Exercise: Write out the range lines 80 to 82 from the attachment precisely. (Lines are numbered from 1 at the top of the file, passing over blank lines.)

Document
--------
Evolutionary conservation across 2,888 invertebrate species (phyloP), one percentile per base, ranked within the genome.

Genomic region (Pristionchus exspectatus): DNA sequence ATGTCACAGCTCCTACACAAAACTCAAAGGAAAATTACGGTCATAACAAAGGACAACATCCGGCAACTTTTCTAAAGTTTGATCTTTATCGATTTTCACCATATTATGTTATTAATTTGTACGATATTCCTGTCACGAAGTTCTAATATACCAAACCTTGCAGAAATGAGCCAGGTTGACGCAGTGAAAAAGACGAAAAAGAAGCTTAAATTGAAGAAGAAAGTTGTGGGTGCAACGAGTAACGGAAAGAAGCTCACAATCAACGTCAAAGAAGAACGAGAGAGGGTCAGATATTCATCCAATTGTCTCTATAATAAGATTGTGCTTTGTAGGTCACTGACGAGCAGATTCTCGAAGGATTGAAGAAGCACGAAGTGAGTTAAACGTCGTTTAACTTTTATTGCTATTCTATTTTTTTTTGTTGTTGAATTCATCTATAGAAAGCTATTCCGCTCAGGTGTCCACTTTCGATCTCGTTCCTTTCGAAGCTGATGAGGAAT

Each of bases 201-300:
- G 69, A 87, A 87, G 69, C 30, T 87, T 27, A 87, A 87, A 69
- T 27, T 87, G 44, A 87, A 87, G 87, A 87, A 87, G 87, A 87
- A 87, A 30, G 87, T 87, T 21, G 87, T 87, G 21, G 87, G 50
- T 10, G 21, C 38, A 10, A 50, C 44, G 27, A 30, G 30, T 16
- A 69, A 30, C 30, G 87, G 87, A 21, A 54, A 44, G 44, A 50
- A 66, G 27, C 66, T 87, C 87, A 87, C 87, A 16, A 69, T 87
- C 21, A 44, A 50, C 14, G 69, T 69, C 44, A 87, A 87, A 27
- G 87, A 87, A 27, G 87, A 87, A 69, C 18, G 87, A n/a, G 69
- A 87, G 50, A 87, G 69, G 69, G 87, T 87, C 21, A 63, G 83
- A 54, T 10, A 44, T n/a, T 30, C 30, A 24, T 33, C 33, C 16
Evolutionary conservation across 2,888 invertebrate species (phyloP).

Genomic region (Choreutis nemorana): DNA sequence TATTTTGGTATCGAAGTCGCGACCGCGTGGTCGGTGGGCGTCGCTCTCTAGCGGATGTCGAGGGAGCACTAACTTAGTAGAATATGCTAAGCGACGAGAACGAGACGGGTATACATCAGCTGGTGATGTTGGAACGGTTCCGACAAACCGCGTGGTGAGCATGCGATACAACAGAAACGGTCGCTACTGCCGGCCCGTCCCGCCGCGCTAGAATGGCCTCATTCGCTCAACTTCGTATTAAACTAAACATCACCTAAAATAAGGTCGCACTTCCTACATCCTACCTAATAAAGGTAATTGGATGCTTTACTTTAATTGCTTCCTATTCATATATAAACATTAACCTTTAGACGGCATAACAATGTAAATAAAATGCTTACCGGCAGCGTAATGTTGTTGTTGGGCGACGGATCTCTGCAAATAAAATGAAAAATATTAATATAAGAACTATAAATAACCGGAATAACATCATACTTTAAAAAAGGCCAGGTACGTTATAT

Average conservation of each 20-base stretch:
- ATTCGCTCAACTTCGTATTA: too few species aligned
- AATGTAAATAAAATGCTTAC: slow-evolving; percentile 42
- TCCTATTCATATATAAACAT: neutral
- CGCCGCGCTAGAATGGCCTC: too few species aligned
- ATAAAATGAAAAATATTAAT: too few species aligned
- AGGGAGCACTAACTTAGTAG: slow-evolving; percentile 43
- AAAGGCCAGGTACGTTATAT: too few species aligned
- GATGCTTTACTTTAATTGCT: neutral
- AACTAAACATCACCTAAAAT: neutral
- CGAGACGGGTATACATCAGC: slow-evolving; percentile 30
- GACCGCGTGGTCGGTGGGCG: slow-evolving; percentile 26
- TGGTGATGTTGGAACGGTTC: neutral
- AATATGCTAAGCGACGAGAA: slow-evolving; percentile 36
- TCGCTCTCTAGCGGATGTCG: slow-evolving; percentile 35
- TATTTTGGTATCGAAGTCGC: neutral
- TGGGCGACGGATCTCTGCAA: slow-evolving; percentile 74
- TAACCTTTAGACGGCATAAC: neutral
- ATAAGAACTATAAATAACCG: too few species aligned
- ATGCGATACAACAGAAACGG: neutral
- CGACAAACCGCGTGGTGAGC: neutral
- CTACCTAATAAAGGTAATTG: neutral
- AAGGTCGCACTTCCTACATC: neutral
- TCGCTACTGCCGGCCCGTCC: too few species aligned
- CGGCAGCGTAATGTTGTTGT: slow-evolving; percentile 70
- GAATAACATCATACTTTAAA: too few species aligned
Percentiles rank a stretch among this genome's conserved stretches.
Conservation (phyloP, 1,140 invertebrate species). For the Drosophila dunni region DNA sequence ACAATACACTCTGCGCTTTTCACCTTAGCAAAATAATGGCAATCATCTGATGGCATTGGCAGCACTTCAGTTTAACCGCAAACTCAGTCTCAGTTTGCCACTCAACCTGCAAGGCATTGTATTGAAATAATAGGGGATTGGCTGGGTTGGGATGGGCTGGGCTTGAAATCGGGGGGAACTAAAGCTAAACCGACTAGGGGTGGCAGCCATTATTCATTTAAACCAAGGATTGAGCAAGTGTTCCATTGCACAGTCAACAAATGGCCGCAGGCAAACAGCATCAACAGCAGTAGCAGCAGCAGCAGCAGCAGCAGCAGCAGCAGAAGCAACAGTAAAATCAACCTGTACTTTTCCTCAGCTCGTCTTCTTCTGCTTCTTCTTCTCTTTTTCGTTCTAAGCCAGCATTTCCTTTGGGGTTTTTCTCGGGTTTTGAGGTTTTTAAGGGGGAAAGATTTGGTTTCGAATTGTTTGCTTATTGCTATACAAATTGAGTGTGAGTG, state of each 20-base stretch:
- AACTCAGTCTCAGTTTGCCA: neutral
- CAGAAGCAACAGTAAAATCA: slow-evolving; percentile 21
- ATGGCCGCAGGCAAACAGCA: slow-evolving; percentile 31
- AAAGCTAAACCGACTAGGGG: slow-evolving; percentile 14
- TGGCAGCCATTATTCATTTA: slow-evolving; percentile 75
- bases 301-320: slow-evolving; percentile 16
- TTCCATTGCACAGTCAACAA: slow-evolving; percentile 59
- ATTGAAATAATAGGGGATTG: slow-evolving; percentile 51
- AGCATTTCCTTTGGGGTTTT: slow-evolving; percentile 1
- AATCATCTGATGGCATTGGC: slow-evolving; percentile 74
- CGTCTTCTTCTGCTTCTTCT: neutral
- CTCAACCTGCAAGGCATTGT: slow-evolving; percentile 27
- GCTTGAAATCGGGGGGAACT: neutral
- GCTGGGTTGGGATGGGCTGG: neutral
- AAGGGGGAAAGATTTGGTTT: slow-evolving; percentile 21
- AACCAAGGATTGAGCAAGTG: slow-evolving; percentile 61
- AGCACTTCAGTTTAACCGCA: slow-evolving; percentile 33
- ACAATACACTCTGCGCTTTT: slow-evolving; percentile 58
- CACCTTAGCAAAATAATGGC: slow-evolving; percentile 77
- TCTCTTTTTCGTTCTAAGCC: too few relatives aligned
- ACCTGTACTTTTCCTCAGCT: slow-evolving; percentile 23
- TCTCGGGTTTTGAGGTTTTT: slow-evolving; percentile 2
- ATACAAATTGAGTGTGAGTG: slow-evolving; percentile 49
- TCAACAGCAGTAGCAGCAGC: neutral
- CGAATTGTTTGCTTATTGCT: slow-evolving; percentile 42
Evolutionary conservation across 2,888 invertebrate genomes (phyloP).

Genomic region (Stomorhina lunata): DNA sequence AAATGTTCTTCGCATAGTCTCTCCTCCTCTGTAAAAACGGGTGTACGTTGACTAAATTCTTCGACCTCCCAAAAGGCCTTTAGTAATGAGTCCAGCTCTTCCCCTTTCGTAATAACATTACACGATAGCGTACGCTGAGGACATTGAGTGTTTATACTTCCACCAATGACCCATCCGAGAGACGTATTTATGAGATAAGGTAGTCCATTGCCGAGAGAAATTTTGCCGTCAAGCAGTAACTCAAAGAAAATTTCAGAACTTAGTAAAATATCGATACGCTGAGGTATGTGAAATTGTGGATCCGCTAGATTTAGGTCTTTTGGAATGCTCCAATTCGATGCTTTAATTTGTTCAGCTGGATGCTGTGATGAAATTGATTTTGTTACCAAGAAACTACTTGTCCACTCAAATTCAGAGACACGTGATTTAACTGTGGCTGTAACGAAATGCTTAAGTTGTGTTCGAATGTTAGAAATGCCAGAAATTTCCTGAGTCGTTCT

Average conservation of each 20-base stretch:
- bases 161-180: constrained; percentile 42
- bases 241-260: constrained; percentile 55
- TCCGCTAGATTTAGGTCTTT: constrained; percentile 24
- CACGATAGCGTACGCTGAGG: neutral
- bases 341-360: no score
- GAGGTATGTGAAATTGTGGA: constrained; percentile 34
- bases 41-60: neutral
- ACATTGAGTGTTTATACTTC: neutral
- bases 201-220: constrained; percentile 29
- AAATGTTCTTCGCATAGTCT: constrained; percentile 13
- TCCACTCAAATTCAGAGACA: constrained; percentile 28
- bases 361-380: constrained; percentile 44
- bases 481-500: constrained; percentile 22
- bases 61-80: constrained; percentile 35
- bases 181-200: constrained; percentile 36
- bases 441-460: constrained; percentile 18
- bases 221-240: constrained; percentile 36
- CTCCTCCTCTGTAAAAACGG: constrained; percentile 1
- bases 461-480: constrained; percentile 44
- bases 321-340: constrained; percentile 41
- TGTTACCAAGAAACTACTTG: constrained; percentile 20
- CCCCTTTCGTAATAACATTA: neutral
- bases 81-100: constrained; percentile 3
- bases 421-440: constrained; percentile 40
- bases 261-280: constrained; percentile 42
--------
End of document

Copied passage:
- bases 201-220: constrained; percentile 29
- AAATGTTCTTCGCATAGTCT: constrained; percentile 13
- TCCACTCAAATTCAGAGACA: constrained; percentile 28